From a gathering of Elders, these never-before heard stories of hope, resilience and ancestry are the guiding force of Kiitistsinnoniks. Written, directed and designed by an all-female cast and crew, our newest production is in solidarity of our Missing and Murdered Indigenous Women.
Women have always been the backbone of our culture and we ask ourselves, what happens to a culture when the women disappear?
Creating the Show
Consistent with the Making Treaty 7 Cultural Society process of learning from Treaty 7 peoples, for the first time in our history we will be hosting a two-day retreat for a group of female Elders from Treaty 7 Nations. The Elders will be sharing stories with the cast and designers of Kiitistsinnoniks. That shared experience is at the heart of all creative elements of this production.
In addition to our source information and the blessing from our Elders to share our stories, the cast and crew are consulting with experts in fields pertaining to missing and murdered Indigenous women in Canada to help further inform us and include a national perspective in the performance.
With this inspiration from the Elders, the creative team uses our stories of hope, resilience and ancestry as the guiding force for their work. The result of this collaboration will be this world premiere of Kiitistsinnoniks.
Kiitistsinnoniks Cast and Crew
Alanis King is an Odawa playwright originally from the Wikwemikong Unceded Indian Reserve. Her playwrighting credits include Bury, Morning Becomes Electa, Kawabin Elvis, Born Buffalo, Teacher, Kohkum’s Good Medicine Journey, Treaty Daze, Bye Bye Beneshe, Song of Hiawatha: An Anishnaabec Adaption, Order of Good Cheer, Gegwah, Lovechild, The Artshow, Heartdwellers, The Manitoulin Incident, Tommy Prince Story, and If Jesus Met Nanabush. 3 Plays by Fifth House Publishers will also be publishing The Manitoulin Incident in the fall. Alanis is Past Artistic Director of Askiy Productions, Saskatchewan Native Theatre Company, Native Earth Performing Arts, Debajehmujig Theatre Group, Mazinaw Rocks Productions and currently Odawa Native Theatre. She has been commissioned to write plays for the University of Wisconsin, the Centre for Indigenous Theatre, Shadowland Theatre, Saskatchewan’s Awasis and the Wabano Centre for Aboriginal Health. She is a graduate of the National Theatre School of Canada. Alanis lives in Ottawa where she works as a Cultural Ambassador in tourism and is a proud Nokomis!
Nova Lea is pleased to be working on a new project with the Making Treaty 7 Cultural Society. Although this is her first show with the society, she enjoyed getting to know the team while working on We Are All Treaty People, a collaboration between the Making Treaty 7 Cultural Society and Quest Theatre. Her summers have been filled with the Calgary Stampede Grandstand Show (1999-2018). Her career has also kept her busy working on such shows as I Meta Bully on the Hill, My Grandma’s Eyes, The General, Baloney! (Quest Theatre); That’s Danger (Work Plays Schools Program); That Men May Fly (Lunchbox Theatre), A Christmas Carol (Theatre Calgary), Sister Mary Ignatius Explains it All For You and The Actors Nightmare (The Citadel Theatre), Private Lives (Northern Light Theatre). She also enjoyed the opportunity to return to her home province to work on The Hobbit (Theatre New Brunswick).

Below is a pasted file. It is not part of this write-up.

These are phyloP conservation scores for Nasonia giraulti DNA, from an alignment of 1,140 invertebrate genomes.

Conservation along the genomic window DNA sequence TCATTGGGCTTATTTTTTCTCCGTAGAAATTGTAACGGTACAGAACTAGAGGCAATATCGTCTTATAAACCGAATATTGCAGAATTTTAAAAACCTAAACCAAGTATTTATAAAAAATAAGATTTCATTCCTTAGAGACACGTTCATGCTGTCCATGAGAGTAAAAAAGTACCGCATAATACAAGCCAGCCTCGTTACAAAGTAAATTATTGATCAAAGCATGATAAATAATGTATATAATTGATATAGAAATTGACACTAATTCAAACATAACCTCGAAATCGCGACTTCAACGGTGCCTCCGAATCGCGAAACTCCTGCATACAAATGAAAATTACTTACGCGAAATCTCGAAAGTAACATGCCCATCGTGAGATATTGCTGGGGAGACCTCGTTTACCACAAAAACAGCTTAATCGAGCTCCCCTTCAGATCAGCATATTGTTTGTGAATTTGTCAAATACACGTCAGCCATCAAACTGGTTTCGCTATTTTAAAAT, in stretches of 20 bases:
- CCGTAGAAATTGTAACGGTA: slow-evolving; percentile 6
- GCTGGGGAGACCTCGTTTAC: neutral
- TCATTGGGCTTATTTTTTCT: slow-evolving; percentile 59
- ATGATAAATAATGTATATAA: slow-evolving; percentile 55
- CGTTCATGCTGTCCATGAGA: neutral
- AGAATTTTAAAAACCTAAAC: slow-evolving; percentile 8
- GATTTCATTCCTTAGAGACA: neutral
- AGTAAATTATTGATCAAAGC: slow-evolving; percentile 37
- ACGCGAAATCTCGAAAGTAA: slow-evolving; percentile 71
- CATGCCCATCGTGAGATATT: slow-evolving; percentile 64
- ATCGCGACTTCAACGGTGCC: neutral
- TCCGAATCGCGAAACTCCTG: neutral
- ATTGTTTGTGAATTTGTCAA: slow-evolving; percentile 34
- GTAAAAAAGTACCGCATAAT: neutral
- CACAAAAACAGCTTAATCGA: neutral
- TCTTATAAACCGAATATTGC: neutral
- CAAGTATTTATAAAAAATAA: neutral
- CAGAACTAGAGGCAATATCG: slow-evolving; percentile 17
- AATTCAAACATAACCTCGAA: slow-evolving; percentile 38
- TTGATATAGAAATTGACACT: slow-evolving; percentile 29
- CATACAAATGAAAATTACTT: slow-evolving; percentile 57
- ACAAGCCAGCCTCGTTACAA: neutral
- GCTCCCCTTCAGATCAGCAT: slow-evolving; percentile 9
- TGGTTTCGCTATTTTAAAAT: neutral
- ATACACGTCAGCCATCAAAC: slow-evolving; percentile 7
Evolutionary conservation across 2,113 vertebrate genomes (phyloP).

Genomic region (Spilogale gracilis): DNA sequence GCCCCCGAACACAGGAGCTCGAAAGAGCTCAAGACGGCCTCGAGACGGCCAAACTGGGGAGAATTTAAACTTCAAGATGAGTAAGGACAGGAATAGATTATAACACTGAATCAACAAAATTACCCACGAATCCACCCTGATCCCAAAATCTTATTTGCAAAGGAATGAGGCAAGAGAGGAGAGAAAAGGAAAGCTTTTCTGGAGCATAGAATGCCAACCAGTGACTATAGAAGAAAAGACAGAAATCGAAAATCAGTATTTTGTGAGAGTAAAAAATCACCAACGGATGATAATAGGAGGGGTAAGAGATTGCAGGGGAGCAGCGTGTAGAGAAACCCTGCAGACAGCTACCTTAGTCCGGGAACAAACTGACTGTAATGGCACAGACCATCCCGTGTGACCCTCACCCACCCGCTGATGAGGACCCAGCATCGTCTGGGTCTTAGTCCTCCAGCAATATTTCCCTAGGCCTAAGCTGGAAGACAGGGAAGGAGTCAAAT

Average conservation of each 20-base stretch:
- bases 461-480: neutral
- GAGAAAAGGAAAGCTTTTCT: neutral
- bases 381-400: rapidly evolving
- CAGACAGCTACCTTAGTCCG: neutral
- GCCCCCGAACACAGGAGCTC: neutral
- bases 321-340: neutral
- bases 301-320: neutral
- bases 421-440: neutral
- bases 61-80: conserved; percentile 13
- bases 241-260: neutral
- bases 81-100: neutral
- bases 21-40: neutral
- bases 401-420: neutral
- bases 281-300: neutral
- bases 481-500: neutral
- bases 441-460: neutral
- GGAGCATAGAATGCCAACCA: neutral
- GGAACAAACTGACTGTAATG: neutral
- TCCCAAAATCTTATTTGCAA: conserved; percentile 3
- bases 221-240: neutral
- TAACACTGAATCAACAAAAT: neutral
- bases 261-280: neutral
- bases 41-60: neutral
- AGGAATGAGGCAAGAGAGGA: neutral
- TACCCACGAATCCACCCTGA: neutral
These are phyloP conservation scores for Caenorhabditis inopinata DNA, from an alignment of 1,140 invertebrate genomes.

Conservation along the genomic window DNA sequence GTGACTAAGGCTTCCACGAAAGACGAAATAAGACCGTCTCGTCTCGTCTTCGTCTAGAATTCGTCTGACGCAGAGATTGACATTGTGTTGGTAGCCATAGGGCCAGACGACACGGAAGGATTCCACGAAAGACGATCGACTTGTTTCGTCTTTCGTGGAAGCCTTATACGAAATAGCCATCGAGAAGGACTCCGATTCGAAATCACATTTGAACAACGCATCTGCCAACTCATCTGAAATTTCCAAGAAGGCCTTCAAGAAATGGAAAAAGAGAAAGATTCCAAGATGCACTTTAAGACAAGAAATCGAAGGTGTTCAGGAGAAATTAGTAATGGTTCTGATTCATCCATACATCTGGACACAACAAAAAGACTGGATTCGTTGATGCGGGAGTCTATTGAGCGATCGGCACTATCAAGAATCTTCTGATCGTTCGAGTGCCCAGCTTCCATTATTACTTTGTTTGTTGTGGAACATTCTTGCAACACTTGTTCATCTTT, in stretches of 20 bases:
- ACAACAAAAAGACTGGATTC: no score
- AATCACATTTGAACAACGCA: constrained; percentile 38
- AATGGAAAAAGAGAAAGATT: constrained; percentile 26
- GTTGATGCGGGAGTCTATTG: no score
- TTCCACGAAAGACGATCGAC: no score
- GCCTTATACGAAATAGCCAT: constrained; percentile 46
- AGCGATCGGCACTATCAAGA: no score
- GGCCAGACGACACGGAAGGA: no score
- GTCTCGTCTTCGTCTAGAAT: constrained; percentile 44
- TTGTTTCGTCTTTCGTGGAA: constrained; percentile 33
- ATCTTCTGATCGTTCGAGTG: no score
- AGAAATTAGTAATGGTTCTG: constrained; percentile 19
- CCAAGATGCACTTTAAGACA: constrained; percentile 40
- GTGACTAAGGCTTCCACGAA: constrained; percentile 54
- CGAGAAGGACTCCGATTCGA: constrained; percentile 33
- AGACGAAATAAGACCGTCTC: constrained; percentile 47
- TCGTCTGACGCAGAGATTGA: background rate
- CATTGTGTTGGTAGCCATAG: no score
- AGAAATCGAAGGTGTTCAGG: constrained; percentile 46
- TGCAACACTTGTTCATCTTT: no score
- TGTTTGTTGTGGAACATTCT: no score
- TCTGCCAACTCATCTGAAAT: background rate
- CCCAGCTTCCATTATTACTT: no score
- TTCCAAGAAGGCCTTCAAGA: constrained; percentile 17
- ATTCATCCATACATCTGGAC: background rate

Assistant Stage Manager
Melanie is thrilled to join the Making Treaty 7 Cultural Society and to be assisting Nova Lea again. She is very thankful for all of the love and support from her Family and Friends as well as her fiancé Jacob. Past credits include Cariboo Magi Rosebud Theatre, Nine Dragons Vertigo, Macbeth TSC, GZT H&M, The Three Musketeers TSC, GZT, H&M, Frank Dickens Christmas Carol Rosebud School of the Arts, Goodnight Desdemona Good morning Juliet TSC and Handsome Alice, Macbeth TSC GZT H&M and Vertigo, Bookclub Lunchbox, Snow angle Quest and Umbrella Quest.
Originally from Siksika Nation, Elizabeth is a Calgary based artist focusing on theatre and dance. Select stage acting credits includes: We Are All Treaty People (Quest Theatre, Making Treaty 7 Cultural Society), Survival Cycles, The Small Room at the Top of the Stairs (TheatreXtra), The Christmas Tree (Torchlight Theatre), Carrie: The Musical, Dreams (University of Lethbridge). Elizabeth would love to thank her friends and family for their constant love and support.